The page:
Introduction Falls are recognised as a major public health issue, particularly among older people, and have been targeted for attention by national service frameworks and National Institute for Health and Clinical Excellence guidelines in the UK. However, reliable epidemiological data are not easily available, and it remains difficult to monitor the effect of interventions that seek to reduce the public health impact of falls.
Method In a 1-year study based in the emergency department (ED) of the University Hospital of Wales all Cardiff residents who described their presentation as following a fall were identified. From a catchment population of 305 353 people a total of 86 031 such ED presentations were recorded, 20 154 (23.4%) of which followed a fall.
Results This gives an overall falls incidence of 66/1000 population per year, meaning that in just a year one resident in 15 attended the ED following a fall. The impact of falls was greatest in the oldest age groups, and in women aged over 75 years the falls incidence of 139/1000 per year was significantly higher than the figure of 99/1000 per year observed in men of the same age.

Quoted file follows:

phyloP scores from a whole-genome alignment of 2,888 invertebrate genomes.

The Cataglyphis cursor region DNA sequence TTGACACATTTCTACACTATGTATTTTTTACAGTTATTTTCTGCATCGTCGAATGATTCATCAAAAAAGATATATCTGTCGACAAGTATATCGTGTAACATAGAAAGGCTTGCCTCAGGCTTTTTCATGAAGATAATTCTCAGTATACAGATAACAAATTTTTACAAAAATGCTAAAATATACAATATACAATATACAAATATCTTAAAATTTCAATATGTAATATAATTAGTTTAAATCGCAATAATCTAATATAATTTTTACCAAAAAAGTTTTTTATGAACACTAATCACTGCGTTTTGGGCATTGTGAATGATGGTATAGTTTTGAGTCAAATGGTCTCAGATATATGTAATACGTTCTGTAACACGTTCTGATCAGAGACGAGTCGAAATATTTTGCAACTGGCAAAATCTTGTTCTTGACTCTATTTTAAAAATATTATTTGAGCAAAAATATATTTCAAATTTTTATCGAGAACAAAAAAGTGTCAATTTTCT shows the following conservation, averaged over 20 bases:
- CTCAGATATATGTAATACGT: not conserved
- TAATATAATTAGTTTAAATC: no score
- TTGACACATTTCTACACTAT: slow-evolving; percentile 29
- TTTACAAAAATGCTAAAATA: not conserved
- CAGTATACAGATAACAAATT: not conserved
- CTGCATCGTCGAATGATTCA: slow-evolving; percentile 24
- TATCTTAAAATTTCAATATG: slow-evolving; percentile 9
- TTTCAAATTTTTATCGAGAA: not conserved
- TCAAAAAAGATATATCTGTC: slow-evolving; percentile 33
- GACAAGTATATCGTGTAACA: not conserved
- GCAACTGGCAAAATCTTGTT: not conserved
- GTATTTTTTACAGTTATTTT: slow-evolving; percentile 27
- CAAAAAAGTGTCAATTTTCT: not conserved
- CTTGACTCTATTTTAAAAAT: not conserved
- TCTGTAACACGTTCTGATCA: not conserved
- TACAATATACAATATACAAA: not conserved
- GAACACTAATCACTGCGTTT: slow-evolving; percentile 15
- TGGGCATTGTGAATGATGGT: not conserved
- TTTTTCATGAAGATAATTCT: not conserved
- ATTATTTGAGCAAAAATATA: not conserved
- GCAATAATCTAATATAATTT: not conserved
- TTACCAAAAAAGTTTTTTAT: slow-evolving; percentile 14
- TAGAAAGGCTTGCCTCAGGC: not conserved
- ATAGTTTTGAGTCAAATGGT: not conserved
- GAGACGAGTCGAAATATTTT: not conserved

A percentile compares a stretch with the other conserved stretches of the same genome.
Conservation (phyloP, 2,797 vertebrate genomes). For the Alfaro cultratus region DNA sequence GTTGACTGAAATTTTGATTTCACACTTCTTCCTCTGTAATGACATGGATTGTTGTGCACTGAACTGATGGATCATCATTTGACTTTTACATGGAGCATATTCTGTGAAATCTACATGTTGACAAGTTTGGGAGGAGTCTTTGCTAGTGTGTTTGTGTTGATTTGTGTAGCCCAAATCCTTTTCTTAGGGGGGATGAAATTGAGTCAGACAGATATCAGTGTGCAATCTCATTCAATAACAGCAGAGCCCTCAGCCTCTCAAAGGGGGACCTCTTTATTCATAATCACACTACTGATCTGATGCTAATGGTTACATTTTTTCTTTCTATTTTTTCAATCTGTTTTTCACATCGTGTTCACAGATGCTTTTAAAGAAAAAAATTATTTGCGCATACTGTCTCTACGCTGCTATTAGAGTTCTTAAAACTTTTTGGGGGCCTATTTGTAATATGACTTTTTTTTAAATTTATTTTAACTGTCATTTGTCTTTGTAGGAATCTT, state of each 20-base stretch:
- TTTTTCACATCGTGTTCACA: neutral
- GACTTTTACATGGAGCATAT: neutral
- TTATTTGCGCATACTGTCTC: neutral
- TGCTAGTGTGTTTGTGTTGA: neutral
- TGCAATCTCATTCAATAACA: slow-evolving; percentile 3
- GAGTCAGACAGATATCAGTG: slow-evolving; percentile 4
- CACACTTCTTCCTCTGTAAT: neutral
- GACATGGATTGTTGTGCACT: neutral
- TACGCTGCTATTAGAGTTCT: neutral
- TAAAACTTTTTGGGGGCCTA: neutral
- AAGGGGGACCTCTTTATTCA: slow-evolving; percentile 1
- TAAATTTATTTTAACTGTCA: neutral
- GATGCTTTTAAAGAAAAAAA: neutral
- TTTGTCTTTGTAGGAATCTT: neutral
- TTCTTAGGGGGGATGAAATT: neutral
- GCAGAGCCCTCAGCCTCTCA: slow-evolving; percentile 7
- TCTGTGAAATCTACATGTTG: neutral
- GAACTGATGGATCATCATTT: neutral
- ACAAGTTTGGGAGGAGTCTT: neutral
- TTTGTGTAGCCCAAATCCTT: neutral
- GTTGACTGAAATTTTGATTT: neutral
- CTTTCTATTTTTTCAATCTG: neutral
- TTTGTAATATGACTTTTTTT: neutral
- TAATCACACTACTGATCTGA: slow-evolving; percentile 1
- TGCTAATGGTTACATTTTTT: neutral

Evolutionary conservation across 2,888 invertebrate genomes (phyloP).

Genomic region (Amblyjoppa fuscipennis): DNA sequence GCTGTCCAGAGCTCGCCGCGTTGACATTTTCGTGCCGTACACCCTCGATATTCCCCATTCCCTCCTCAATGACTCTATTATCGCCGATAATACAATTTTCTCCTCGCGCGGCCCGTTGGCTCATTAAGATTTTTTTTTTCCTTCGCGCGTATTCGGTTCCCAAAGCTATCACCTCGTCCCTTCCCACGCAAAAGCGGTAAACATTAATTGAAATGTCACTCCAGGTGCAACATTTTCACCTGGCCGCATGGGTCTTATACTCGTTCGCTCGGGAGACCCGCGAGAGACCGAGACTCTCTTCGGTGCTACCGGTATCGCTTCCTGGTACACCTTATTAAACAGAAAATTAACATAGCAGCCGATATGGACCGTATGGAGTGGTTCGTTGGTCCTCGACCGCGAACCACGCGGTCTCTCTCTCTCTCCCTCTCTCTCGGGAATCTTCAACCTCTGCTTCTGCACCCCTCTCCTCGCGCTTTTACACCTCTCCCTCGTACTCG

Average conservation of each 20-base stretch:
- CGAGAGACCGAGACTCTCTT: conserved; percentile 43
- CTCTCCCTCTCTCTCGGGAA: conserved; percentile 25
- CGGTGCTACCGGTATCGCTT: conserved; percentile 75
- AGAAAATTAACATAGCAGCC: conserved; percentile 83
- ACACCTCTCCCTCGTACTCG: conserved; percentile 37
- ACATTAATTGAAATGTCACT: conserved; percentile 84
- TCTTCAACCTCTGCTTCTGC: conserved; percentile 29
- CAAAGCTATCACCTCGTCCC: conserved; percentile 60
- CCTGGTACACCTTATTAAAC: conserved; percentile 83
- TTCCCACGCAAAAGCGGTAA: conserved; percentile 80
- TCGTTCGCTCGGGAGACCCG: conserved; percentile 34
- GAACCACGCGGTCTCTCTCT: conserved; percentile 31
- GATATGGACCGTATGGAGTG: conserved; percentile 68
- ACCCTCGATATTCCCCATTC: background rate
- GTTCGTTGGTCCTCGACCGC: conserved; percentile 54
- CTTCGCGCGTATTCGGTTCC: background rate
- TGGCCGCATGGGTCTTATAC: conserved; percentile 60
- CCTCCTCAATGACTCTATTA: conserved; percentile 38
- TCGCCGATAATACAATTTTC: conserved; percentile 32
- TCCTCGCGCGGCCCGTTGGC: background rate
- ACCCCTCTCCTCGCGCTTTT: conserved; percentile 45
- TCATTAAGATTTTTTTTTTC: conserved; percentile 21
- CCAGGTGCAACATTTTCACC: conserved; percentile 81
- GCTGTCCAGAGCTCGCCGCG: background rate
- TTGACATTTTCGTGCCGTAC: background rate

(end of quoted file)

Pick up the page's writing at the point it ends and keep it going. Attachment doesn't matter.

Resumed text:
Conclusions This study describes a simple way for ED to establish routine falls surveillance. It offers the first estimate of the impact of falls on ED in the UK, suggesting that such services are dealing with 4 million falls-related attendances every year.
- emergency care systems
- emergency departments
- emergency unit
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Competing interests None.
Provenance and peer review Not commissioned; externally peer reviewed.
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